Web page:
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This article was published 9/10/2018 (743 days ago), so information in it may no longer be current.
A city councillor candidate for the Old Kildonan Ward said he has earned experience seeing the growth in other cities he’s lived in.
Brad Gross, 52, grew up in the Templeton-Sinclair neighbourhood before moving to St. Boniface after he finished high school. Since then, he’s lived in Ontario, Calgary, and Edmonton before coming back to Winnipeg to stay close to his kids.
Gross has worked in sales his entire life and has been in the real estate industry for over 20 years. He said a councillor needs to know how to listen to people and negotiate.
"I think it’s important to put somebody in city council that’s a good negotiator and makes sure that things are done properly for the residents and for the city," he continued.
"I’ve experienced living in different cities and seeing how changes have been implemented, and growth has been implemented."
He listed some things that residents have identified as priorities and said he is not for opening the Portage and Main intersection.
"From the people that I’ve talked to when I went door-knocking, definitely road repairs, crime is creeping into the neighbourhood a little greater than it used to be and recreational parks and services could use an update or a facelift."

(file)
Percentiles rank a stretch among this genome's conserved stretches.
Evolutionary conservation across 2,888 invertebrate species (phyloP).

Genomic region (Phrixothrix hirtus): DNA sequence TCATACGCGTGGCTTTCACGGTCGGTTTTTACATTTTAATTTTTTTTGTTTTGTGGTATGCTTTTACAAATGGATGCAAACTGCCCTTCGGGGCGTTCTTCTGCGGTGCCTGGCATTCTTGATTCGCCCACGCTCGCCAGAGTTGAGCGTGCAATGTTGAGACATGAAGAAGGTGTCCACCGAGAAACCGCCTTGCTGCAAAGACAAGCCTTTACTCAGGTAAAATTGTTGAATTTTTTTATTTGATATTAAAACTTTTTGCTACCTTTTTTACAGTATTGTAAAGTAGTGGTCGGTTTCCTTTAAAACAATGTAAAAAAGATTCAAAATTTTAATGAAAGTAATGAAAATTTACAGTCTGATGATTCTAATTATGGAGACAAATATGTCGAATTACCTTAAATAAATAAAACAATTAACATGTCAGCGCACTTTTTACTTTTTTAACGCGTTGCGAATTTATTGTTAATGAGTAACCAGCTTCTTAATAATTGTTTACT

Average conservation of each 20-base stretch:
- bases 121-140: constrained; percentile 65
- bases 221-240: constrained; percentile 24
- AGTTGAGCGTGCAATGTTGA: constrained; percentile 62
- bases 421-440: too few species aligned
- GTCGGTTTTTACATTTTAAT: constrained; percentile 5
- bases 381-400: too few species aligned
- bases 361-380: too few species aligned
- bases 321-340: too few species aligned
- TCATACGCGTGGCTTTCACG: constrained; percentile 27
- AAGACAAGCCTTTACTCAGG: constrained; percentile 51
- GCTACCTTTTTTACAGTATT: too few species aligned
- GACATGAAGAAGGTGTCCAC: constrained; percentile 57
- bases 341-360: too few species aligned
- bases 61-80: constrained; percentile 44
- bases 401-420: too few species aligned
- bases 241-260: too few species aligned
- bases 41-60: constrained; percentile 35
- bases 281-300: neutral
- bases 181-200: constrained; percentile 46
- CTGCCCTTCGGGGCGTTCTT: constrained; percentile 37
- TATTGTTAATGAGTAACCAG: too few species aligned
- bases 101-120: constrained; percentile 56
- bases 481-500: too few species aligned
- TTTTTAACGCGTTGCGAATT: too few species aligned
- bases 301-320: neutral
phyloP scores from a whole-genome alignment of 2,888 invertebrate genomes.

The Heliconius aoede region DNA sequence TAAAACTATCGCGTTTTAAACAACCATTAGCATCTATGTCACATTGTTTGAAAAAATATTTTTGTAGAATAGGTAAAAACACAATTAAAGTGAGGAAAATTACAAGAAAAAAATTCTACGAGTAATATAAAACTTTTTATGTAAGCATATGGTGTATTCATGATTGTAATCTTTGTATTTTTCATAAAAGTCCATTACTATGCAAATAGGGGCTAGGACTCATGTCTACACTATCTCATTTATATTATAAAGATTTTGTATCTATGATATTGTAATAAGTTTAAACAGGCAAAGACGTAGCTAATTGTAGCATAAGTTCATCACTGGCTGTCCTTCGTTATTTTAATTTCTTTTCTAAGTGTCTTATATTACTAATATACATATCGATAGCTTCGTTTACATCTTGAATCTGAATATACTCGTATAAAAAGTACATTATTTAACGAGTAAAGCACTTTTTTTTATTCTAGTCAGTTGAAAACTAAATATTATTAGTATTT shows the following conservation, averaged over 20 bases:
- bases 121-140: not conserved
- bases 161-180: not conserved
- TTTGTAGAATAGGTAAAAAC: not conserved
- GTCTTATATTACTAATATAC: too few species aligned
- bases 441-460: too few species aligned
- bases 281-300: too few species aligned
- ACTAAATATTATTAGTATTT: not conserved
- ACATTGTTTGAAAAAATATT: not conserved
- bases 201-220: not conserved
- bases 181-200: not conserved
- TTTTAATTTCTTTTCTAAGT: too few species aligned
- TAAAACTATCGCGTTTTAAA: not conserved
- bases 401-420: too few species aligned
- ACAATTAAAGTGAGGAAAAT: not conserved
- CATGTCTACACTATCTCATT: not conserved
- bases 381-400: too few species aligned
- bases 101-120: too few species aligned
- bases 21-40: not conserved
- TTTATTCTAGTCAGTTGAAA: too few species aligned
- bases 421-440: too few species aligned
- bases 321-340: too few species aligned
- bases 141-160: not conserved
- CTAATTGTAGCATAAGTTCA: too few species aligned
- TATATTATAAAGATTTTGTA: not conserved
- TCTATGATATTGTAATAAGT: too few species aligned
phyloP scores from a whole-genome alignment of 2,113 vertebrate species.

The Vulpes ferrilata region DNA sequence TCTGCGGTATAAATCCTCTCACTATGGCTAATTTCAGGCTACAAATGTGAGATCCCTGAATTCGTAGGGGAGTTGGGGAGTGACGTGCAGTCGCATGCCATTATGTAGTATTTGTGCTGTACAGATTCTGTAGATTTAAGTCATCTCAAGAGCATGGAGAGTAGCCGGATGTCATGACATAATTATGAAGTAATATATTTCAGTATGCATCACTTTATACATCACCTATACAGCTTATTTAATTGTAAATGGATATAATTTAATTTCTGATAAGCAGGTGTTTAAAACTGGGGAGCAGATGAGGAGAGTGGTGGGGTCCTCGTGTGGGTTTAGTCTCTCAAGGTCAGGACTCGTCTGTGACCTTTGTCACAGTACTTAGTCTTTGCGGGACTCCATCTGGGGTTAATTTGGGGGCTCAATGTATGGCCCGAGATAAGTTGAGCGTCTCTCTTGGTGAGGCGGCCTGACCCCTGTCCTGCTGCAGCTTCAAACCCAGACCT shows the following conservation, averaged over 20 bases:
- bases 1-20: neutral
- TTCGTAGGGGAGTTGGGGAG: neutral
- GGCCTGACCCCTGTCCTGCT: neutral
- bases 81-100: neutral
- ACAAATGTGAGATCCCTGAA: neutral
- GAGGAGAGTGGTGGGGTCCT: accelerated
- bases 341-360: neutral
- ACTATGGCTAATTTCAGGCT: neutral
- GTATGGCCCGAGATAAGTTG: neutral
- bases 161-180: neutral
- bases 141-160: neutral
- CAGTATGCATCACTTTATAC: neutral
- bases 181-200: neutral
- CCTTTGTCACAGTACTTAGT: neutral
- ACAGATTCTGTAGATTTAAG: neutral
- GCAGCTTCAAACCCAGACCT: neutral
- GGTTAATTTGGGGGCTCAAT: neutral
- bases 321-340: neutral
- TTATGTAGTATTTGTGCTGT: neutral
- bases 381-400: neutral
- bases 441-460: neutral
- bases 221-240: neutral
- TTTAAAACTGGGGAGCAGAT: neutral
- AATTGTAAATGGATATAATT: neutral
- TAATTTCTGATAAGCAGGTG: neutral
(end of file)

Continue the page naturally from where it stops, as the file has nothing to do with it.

Also, he mentioned how North Dakota, across the border, has better roads than Winnipeg because they use better materials rather than just choosing what’s cheaper.
"Maybe the cost is a little higher but if it means that the cost is a little higher and they last longer, it makes sense to do it right the first time," he said. "We can’t open Portage and Main at this time when there are so many streets that need repair. Let’s just do the things that we need today and not the cosmetic things."
Old Kildonan is being affected by the fast growth happening in Winnipeg, Gross said. There are new developments and new businesses coming to the area, such as the Aurora at North Point developments and the Garden City Shopping Centre renovations.
"A lot of that growth is due to vacant land that’s been there for so many years. It’s a natural progress," Gross said.
With that, traffic has become more massive than before, and Gross said a solution would be leaving the lights on green for a little longer to get cars moving. As a way to increase traffic safety, he wants to end hidden red light cameras.
"They are meant to slow down speeders so that they are more aware of safety concerns. I would recommend bringing those to more visibility, so people aren’t being trapped or fooled."
Gross also mentioned the city needs to see its citizens as customers and do what is a priority for them to retain its residents.
"It’s important to treat our citizens as our customers because really, they are. That’s why so many people have decided to move out of the city, or communities outside for lower taxes. I think that’s one of the major reasons."
Community journalist — The Times
Ligia Braidotti was the community journalist for The Times.
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